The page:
The Coca Cola Company

As the leaders in the soft drink industry pave the way for their followers, they continue to make improvements, struggle through rough times, and innovate ways to stay on the top. The top three companies, The Coca-Cola Company, PepsiCo Inc. , and Cadbury-Schweppes, report their financial standing each year along with their explanations for their current standing. These annual reports filed on form 10-K (domestic businesses) or 20-F (foreign business) provide shareowners of a public company with information about the company’s performance and prospects following the completion of a fiscal year.

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Annual reports are a financial reporting requirement for every public company and an opportunity for management to communicate its views on such issues as business strategy and progress, competitive and economic forces, financial structure and corporate governance, among others. The scope and depth makes the annual report on form 10-K one of the most important communications published by a corporation to its investors. Individual investors, investment advisors, and equities analysts typically read annual reports to help them evaluate whether a company’s shares are an attractive investment.

Each type of investor may seek different data and information within the annual report in order to conduct their analysis and form their opinion. The 10-K or 20-F typically accompanies the annual report to allow for a full view of a company as an investment. In fiscal year 2003, The Coca Cola Company achieved their 49th consecutive year of volume growth; and in 2004, they have increased their dividend for the 42nd year in a row.

They have achieved these new levels of financial and operating performance in a particularly challenging business environment; which shows the dependability of the Coca-Cola system, the enduring appeal of their brands, their marketing and innovation capabilities, and their strong relationship with consumers and stockholders. The Coca-Cola Company defines part of their success by their ability to continually find ways to communicate with the stockholders and focus their resources on the areas of business that offer the highest potential.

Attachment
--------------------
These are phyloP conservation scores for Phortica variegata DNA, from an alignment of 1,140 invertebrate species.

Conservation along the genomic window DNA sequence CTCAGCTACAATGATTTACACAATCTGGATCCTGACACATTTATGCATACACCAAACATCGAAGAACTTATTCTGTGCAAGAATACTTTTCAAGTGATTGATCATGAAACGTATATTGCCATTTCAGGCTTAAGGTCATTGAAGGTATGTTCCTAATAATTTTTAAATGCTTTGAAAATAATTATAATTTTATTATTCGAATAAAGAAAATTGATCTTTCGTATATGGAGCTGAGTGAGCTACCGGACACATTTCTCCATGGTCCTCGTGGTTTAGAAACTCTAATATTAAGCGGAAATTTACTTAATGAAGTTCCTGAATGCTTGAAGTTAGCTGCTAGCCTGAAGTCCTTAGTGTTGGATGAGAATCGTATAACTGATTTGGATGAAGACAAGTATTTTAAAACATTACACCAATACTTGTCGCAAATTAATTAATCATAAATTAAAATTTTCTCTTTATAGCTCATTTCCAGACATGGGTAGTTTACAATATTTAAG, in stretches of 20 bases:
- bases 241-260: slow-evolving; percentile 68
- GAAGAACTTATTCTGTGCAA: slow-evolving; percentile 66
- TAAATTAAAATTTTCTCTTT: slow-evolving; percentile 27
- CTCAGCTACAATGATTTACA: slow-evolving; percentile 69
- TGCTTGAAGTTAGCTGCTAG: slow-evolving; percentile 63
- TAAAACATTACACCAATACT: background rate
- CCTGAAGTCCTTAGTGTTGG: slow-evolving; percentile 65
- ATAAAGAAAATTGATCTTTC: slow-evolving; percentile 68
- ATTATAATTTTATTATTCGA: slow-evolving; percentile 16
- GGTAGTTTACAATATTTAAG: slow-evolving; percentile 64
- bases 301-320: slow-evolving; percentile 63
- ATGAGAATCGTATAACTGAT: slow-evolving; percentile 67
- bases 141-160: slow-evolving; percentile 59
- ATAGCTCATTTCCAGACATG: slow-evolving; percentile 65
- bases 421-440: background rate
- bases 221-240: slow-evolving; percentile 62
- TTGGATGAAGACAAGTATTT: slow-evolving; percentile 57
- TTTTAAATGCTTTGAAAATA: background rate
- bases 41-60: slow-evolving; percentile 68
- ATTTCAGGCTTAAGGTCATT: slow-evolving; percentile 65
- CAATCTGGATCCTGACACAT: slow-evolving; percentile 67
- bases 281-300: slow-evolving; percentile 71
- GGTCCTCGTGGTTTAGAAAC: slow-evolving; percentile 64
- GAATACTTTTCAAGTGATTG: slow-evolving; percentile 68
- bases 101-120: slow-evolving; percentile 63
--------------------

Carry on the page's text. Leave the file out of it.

The company achieves this communication by sending out continual publications to their stockholders to inform them of the progress of their plans. They provide stockholders with information to assess their progress and their plans more efficiently by answering questions directly, and by providing a business overview that complements their financial statements.

This information can be found in the Annual Report and the 10-K. From 1993 to 1997, Coca-Cola’s “Cash, Cash Equivalents and Marketable Securities” account grew from $1.08 billion to $1. 84 billion. In 1998 the account dipped slightly to $1. 80 billion, but regained growth for the next 5 years closing at $3. 48 billion at the end of this fiscal year. A substantial increase of $1. 1 billion in cash and cash equivalents can be can be accounted for due primarily to increased cash flows from operations. In 2003, the company’s net cash flow from operating activities (as stated on the Statement of Cash Flows) was approximately $5. 5 billion, a 15 percent increase from the previous year.

In the near future (2004-2008), the company expects their cumulative net cash flow from operating activities to be in excess of $32 billion. This balance of cash on hand demonstrates one of the company’s fundamental strengths: the ability to generate significant cash flows to reinvest in the business. The principal uses of the company’s cash flows include share repurchases, dividends, and capital expenditures. When a company reinvests in itself, it is a wise use of cash from the investor’s standpoint.